Our way of life has consequences to which no remedies are in sight – and maybe none is possible. For instance, in the 1930s the weight of spiders in Great Britain was greater than the weight of humans. There are several reasons why this is no longer the case but principal among them are changes in agricultural methods. These have proved beneficial to us in many ways but to sections of the natural world they have been fatal. The chief agents of change have been pesticides and the correctly named insecticides. With the exception of the common midge, all species of native insects have suffered to some degree.

Caithness and Sutherland are home to two species of bumblebee that have been lost to much of the rest of Britain: the Great yellow and the Moss carder. The Great yellow nests in the ground, in general detritus and under sheds, like other species of bumblebee. The Moss carder however, makes its nest in grassland from bits of dried grass and other plant material, binding them together to form a loose bundle about the size of a tennis ball. Both species survive in the flow country because the local climate is only moderately favourable to arable farming and, in all but the most intensive livestock regimes, native flowers and grasses have a chance to prosper.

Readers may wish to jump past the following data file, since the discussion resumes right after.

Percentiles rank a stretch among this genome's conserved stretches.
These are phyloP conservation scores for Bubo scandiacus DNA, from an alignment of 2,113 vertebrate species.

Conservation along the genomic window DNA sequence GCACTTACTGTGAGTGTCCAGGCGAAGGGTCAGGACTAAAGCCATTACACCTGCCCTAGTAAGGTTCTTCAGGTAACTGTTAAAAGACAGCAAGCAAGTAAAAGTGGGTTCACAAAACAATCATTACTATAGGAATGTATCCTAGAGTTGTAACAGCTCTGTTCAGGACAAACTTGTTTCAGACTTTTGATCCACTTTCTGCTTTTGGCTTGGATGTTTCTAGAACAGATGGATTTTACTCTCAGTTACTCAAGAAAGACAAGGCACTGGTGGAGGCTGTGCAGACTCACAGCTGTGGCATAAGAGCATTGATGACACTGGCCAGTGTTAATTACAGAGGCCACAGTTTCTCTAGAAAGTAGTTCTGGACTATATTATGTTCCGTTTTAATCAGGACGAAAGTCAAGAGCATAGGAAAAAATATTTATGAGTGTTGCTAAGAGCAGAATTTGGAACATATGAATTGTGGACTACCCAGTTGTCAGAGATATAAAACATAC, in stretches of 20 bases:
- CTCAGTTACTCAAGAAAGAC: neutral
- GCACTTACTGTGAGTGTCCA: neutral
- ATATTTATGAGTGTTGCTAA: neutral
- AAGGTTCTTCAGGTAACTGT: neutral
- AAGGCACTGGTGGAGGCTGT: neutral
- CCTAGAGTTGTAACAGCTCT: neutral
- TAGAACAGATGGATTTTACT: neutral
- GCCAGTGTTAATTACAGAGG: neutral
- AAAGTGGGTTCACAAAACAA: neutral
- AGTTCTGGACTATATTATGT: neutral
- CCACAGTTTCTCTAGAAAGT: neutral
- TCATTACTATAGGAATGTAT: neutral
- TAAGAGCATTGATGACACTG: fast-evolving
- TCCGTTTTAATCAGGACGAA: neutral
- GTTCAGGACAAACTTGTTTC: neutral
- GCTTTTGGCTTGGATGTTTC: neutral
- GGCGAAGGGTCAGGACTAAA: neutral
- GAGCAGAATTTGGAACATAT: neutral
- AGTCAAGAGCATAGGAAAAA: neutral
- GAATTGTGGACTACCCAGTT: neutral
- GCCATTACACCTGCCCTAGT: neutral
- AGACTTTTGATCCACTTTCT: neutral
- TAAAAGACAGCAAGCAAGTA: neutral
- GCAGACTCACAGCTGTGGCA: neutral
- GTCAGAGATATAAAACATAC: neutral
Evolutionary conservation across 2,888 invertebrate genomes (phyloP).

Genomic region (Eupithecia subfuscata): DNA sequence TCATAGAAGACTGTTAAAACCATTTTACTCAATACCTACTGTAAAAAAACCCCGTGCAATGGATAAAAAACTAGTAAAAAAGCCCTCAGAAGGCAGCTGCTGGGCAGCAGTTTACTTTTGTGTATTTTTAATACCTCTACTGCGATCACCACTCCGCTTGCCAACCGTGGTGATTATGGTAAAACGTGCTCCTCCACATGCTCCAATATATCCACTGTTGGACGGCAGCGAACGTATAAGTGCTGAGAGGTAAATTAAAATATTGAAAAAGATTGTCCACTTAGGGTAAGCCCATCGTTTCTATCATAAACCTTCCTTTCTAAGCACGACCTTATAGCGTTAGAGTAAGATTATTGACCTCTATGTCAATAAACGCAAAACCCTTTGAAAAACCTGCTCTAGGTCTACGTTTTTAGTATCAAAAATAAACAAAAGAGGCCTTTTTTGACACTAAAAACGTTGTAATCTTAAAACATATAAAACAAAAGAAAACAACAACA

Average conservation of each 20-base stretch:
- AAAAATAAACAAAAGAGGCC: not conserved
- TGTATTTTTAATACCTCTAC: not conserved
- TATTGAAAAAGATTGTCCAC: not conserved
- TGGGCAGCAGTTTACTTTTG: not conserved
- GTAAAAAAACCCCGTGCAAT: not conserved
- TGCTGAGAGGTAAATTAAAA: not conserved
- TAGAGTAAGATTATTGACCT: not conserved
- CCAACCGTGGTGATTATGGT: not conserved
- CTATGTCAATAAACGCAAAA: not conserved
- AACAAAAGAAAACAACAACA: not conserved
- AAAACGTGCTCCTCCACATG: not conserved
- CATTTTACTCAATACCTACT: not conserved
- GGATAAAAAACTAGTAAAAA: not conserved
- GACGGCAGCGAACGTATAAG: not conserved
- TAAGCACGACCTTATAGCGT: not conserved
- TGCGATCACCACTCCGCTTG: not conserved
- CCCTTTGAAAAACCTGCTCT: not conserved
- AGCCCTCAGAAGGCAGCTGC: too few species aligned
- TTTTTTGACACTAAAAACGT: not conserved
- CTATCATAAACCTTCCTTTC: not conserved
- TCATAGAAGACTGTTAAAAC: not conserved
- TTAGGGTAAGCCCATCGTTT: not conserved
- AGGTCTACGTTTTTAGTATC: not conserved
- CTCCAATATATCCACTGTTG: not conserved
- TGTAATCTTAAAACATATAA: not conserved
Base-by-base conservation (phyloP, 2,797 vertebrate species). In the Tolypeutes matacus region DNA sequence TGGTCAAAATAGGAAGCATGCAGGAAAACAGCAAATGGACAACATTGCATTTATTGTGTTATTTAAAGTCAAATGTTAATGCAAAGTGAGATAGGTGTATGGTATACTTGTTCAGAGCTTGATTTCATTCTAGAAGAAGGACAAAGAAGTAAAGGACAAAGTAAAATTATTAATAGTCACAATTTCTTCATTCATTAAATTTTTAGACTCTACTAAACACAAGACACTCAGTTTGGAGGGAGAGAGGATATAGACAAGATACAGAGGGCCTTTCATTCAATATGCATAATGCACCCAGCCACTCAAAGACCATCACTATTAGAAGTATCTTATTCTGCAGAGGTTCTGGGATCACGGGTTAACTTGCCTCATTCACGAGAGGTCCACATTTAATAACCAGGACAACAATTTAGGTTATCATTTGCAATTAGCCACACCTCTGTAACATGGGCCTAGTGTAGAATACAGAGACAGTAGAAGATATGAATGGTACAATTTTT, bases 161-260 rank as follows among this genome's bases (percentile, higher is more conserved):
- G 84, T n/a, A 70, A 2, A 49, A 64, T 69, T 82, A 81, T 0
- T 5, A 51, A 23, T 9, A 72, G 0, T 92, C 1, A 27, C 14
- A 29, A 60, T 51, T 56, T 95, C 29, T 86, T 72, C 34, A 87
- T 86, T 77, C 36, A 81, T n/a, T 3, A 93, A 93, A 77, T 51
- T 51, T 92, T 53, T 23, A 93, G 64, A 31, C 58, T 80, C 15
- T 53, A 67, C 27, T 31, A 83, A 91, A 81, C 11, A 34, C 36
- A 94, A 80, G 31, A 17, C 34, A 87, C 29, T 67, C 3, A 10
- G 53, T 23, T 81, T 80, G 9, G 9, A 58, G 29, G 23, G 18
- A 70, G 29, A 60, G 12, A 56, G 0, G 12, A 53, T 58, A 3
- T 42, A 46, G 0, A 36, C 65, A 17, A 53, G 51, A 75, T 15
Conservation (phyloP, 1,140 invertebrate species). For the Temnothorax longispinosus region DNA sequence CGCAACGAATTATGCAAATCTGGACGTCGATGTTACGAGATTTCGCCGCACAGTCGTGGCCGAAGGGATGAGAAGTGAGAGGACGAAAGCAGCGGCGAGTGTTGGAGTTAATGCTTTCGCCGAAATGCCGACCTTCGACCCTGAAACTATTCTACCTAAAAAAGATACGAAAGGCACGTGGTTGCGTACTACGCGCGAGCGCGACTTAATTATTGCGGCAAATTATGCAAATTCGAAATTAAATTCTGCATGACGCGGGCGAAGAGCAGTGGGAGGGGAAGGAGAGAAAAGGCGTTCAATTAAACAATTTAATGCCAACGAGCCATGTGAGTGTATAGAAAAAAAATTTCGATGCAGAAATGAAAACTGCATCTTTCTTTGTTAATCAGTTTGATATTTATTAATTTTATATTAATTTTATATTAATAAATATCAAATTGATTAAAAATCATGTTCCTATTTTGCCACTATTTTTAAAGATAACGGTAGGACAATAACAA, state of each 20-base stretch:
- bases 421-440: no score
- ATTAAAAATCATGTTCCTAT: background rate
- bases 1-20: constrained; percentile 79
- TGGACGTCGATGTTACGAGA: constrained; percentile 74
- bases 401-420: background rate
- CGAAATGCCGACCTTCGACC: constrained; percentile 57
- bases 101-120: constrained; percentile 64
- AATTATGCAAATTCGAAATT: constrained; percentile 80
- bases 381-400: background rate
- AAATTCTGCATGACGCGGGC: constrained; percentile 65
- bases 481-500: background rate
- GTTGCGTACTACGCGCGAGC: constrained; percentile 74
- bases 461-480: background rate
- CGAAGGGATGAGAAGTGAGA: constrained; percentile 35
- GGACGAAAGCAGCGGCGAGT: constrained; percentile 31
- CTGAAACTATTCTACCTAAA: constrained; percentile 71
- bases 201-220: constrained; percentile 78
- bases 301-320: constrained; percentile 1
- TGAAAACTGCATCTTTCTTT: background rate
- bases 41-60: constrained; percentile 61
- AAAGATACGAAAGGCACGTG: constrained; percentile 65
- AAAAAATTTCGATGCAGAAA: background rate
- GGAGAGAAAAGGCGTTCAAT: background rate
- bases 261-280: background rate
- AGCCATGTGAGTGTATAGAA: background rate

Fishermen who enjoy looking around them and are unsure about bumblebee identification, may be interested in BeeWatch. You take a digital photo of the insect, upload it and are then guided through the identification process. Click here for details.

Moss carder bee  Bombus muscorum

Great yellow bumblebee  Bombus distinguendus

Male        Worker       Queen

Male        Worker       Queen

The historic distribution of the Great yellow bumblebee

(Map courtesy of BWARS)

Great yellow bumblebee

Bombus distinguendus